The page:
This building was the CCC headquarters during the project. It now houses a CCC museum. Unfortunately it was closed. There was actually very little going on at the Fort on this Friday. We were the sole visitors for the day.
I think the girls pretended that they were interested for my sake. Things like Fort Fredrick always tweak my curiosity, my girls, not so much so.
I can only imagine what a lonely place this must have been for the guys stationed here. This was many days ride on a horse to get here from Baltimore or Washington. To be a prisoner here would had seemed hopeless of rescue or escape.
We will keep our eyes out for a reenactment with people in period costume. This would make for a good reason to come again.
So a nice little stroll we had at the Fort. Wish there was a little more information about it. Did I mention there was not much going on? There were not many signs to read either.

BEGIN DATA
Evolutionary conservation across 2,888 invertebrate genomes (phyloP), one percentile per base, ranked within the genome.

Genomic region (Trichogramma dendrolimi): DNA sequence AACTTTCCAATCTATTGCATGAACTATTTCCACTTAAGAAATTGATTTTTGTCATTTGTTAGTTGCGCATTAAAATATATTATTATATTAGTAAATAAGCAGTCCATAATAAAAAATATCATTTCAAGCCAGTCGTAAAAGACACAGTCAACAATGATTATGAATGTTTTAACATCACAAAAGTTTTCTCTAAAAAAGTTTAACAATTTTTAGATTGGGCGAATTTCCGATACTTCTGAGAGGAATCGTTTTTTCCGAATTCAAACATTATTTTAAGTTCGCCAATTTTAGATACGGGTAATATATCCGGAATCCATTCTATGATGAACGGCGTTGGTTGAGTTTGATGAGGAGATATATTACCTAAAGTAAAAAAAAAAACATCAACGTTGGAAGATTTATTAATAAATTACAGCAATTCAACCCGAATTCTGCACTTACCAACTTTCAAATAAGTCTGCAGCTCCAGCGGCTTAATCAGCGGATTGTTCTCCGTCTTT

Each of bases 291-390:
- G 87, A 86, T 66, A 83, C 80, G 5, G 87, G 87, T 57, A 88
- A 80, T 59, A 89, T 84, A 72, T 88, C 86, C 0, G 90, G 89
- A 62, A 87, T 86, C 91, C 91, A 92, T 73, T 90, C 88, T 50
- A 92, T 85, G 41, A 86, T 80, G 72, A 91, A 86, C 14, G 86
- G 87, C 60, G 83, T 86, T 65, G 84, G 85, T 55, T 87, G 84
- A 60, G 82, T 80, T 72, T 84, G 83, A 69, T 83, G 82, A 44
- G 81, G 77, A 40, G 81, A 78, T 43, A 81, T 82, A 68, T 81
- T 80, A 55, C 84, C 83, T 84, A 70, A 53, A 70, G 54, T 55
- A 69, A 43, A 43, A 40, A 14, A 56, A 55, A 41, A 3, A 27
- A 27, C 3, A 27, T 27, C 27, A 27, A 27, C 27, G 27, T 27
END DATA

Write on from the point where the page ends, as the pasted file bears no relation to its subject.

Nice front door...
The Fort made a good place to meet up with Steve Loden. Steve is a Airstream Pep Squad Leader. He loves Airstreaming and his enthusiasm is infectious.
Steve and Marti enjoy putting on some Lucky Dube, don the rasta hats, and RELAX.
Now when you add Don to the mix you are assured a great time. Don makes it his personal mission to make sure I have a big smile on my face the entire time. He tried very hard to make sure I RELAXED...
In the end, I out RELAXED him. It really is not too hard to fall asleep on a nice crisp night, sitting next to crackling campfire. Not too hard to over RELAX. Don, thank you so much for keeping me well lubricated.
It was a sweet little gathering The Airstreamer's Club had. Vintage Thunder was there...
If Steve has a name for his rig he has not told me. Steve has she got a name besides "the House"?
Anna was happy to be there. She didn't make me have to fix anything, so I know she had a good time.
Saturday Morning, after breakfast we drove over to Sharpsburg. This is the place where the Civil War battle of Antietam was fought. During the span of 12 hours 23,000 men died here.
There is a presence here of all those lost souls. The number of horses, oxen, mules, and dogs that died here was almost as great as the human numbers.